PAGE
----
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(Alter)narratives of ‘winning’: Supermarket and healthcare workers’ experiences of COVID19 in Aotearoa New Zealand

Nayantara Sheoran Appleton, Nicholas J Long, Pounamu Jade Aikman, Sharyn Graham Davies, Antje Deckert, Edmond Fehoko, Eleanor Holroyd, Naseem Jivraj, Megan Laws, Nelly Martin-Anatias, Michael Roguski, Nikita Simpson, Rogena Sterling, Susanna Trnka, Laumua Tunufa'i

Abstract


COVID-19 stories, especially from Aotearoa New Zealand as one of the leading nations ‘winning’ over the virus will be important historical documentation. The ‘team of 5 million’ is writing its narratives of life with/out COVID-19 – stories of ‘living in bubbles’, of ‘being kind’ and ‘being in it together.’ These are narratives of success which need to be examined alongside the narratives that have been absent from public national discourse but complicate understandings of ‘winning.’ To that end, in this article we map out (alter)narratives from supermarket and healthcare workers and highlight their stories of living and caring under lockdown. We posit that we need to pay attention to (alter)narratives of winning over COVID-19 in order to pay attention to the bodies and spaces that are often invisible but make winning possible. Thus, we see (Alter)narratives not as counter or anti to the nation’s winning narrative, but rather essential and adjacent.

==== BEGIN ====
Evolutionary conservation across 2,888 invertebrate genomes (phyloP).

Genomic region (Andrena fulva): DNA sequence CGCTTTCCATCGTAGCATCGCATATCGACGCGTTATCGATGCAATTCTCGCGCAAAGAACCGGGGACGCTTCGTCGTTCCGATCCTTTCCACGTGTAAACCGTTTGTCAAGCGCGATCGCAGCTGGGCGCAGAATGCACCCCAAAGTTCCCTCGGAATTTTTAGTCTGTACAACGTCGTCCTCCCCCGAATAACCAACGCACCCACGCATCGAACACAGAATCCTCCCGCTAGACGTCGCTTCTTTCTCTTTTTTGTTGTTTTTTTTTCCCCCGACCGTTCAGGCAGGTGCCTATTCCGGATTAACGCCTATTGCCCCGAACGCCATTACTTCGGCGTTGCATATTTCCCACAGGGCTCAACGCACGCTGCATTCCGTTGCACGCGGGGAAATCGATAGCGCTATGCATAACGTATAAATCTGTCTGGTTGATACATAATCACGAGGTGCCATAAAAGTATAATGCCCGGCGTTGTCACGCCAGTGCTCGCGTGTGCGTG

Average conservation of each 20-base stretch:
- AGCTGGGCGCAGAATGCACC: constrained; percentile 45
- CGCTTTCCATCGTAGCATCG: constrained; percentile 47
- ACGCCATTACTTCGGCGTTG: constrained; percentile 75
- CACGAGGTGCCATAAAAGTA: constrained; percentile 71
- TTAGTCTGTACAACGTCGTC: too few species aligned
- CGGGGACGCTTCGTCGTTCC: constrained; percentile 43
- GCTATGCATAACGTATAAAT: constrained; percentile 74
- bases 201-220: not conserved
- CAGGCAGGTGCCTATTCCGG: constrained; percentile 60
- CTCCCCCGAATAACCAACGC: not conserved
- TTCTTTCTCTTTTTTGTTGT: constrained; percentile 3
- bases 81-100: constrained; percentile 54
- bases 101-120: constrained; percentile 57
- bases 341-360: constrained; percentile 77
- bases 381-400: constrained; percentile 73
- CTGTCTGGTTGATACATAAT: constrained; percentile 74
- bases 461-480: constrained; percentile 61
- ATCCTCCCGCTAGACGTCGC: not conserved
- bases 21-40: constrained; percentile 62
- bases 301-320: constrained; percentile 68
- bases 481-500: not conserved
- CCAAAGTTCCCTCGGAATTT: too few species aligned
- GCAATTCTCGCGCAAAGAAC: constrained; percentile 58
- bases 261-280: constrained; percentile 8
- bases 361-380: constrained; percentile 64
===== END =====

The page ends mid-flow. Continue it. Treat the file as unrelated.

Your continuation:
Keywords


COVID19, Aotearoa New Zealand, Supermarket Workers, Healthcare Workers, Essential Workers, (Alter)narratives

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DOI: https://doi.org/10.11157/sites-id471